# Thermal question: Reversible cycle

## Homework Statement

Hi all

I'm a little confused about work in gases. I thought I knew it now I'm not so sure. Basically I'm answering a question about work done on the gas in a reversible cycle where a change in temperature (T1 -T2)at constant volume (V1) is followed by a change in volume at constant temperature (V1-V2), and back again (T2V2-T1V2 then T1V2-T1V1).

I've gone through the maths numerous times and the only way I can think to make my answer match the given one is two have the cycle begin with cooling (T2<T1).

However, there is nothing in the problem set up that indicates it should be in that direction. Therefore starting the cycle with heating (T1>T2) seems equally valid, however the resulting answer is the opposite sign of the given one.

Am I missing some fact that would tell me why it should be cooling. There's no mention of the process being adiabatic as well as reversible so I can't immediately assume Joule cooling.

## Homework Equations

For a reversible process Work done on the gas:

$$dW = - P.dV$$

## The Attempt at a Solution

For net work done if (T1<T2) $$W = (T_{1}-T_{2})ln(\frac{V_{2}}{V_{1}})$$

Given answer is $$W = (T_{2}-T_{1})ln(\frac{V_{2}}{V_{1}})$$

Which implies T2<T2 as I read it.

Andrew Mason
Homework Helper
I'm a little confused about work in gases. I thought I knew it now I'm not so sure. Basically I'm answering a question about work done on the gas in a reversible cycle where a change in temperature (T1 -T2)at constant volume (V1) is followed by a change in volume at constant temperature (V1-V2), and back again (T2V2-T1V2 then T1V2-T1V1).
This cannot be a reversible process. The entropy change of the system + surroundings will always be greater than 0.
For net work done if (T1<T2) $$W = (T_{1}-T_{2})ln(\frac{V_{2}}{V_{1}})$$

Given answer is $$W = (T_{2}-T_{1})ln(\frac{V_{2}}{V_{1}})$$

Which implies T2<T1 as I read it.
Plot the cycle on a PV diagram. P = nRT/V. When T is constant, P is inversely proportional to V. When V is constant, P is proportional to T.

The work done by the gas is the area inside the cycle path. That area is the area under the higher P = nRT2/V curve LESS the area under the lower curve P = nRT1/V.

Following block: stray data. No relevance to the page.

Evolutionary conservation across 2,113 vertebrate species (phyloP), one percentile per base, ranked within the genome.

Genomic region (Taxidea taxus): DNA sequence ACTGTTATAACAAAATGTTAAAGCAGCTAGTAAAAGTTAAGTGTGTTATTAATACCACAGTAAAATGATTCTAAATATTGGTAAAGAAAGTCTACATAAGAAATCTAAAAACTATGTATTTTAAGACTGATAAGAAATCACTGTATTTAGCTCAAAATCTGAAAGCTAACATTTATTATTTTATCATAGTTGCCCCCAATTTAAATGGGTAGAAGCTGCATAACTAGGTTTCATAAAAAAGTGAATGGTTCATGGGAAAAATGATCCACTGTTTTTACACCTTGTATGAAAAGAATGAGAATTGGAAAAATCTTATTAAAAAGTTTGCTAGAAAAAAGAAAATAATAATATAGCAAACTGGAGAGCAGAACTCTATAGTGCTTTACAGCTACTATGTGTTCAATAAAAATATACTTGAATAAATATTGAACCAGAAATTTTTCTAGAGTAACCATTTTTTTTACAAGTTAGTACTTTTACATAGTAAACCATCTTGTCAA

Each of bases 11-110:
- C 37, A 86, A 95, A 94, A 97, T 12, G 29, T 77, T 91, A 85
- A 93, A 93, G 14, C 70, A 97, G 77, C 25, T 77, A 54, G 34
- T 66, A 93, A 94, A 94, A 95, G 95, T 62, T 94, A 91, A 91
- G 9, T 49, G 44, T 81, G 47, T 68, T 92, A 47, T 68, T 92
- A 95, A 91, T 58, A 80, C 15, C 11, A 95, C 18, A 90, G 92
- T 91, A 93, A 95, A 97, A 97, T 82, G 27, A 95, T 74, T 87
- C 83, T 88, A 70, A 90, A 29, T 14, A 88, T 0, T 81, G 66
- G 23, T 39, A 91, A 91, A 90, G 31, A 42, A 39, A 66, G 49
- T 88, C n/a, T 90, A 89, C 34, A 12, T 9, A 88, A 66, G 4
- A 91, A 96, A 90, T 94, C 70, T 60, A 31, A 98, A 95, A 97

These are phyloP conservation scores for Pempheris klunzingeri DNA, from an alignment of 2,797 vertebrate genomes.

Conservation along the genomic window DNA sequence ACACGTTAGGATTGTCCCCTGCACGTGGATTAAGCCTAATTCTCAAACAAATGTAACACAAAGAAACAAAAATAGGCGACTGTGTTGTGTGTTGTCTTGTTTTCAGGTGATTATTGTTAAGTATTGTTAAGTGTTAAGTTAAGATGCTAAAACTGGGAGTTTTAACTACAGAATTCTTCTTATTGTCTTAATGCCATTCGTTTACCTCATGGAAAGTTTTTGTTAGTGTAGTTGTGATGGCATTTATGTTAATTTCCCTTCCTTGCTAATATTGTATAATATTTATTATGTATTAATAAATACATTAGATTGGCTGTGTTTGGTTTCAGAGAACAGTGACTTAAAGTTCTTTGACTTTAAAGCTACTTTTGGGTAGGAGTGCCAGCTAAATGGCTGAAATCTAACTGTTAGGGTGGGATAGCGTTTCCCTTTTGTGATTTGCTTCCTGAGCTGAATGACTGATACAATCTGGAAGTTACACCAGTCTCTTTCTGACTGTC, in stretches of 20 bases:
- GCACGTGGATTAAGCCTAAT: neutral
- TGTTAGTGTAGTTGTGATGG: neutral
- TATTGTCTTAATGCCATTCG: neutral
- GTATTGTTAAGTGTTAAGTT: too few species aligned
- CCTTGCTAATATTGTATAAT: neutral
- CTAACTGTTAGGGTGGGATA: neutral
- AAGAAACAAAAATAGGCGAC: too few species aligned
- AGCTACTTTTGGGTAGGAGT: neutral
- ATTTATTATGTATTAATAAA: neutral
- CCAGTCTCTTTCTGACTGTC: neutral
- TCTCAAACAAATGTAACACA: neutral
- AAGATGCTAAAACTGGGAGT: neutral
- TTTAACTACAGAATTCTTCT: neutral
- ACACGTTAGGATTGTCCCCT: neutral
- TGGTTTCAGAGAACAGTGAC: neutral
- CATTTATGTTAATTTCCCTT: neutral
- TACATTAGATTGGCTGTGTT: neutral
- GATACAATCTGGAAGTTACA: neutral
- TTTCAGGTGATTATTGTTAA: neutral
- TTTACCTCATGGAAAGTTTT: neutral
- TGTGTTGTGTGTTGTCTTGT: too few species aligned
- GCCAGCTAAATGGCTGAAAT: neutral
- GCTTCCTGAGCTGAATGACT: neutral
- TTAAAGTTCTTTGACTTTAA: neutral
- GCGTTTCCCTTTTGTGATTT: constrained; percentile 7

AM

This cannot be a reversible process. The entropy change of the system + surroundings will always be greater than 0.
Plot the cycle on a PV diagram. P = nRT/V. When T is constant, P is inversely proportional to V. When V is constant, P is proportional to T.

The work done by the gas is the area inside the cycle path. That area is the area under the higher P = nRT2/V curve LESS the area under the lower curve P = nRT1/V.
AM

The problem sheet this comes from is limited to discussion of the first law. Entropy has not been introduced in the text yet so I'm not sure I should be taking it into account.

I solved the problem by integrating each constant temperature curve, which is equivalent to taking the area under the curve, and subtracting.

I could see how that could give the right answer except that I'm considering the work done on the gas. Which is $$dW = -P.dV$$ and its resolving that negative which seems to swap my Temperature values in the solution. However, I can't see any physical reason to ignore that negative.

LeonhardEuler
Gold Member
The problem sheet this comes from is limited to discussion of the first law. Entropy has not been introduced in the text yet so I'm not sure I should be taking it into account.

I solved the problem by integrating each constant temperature curve, which is equivalent to taking the area under the curve, and subtracting.

I could see how that could give the right answer except that I'm considering the work done on the gas. Which is $$dW = -P.dV$$ and its resolving that negative which seems to swap my Temperature values in the solution. However, I can't see any physical reason to ignore that negative.

The only mistake I see that you've made is losing some factors from the ideal gas law (PV=nRT). If the net direction of work is from the system to the surroundings, then the work done on the gas is negative. There's nothing wrong with that. Also, the work done on the gas will be positive if T2>T1 and V1>V2.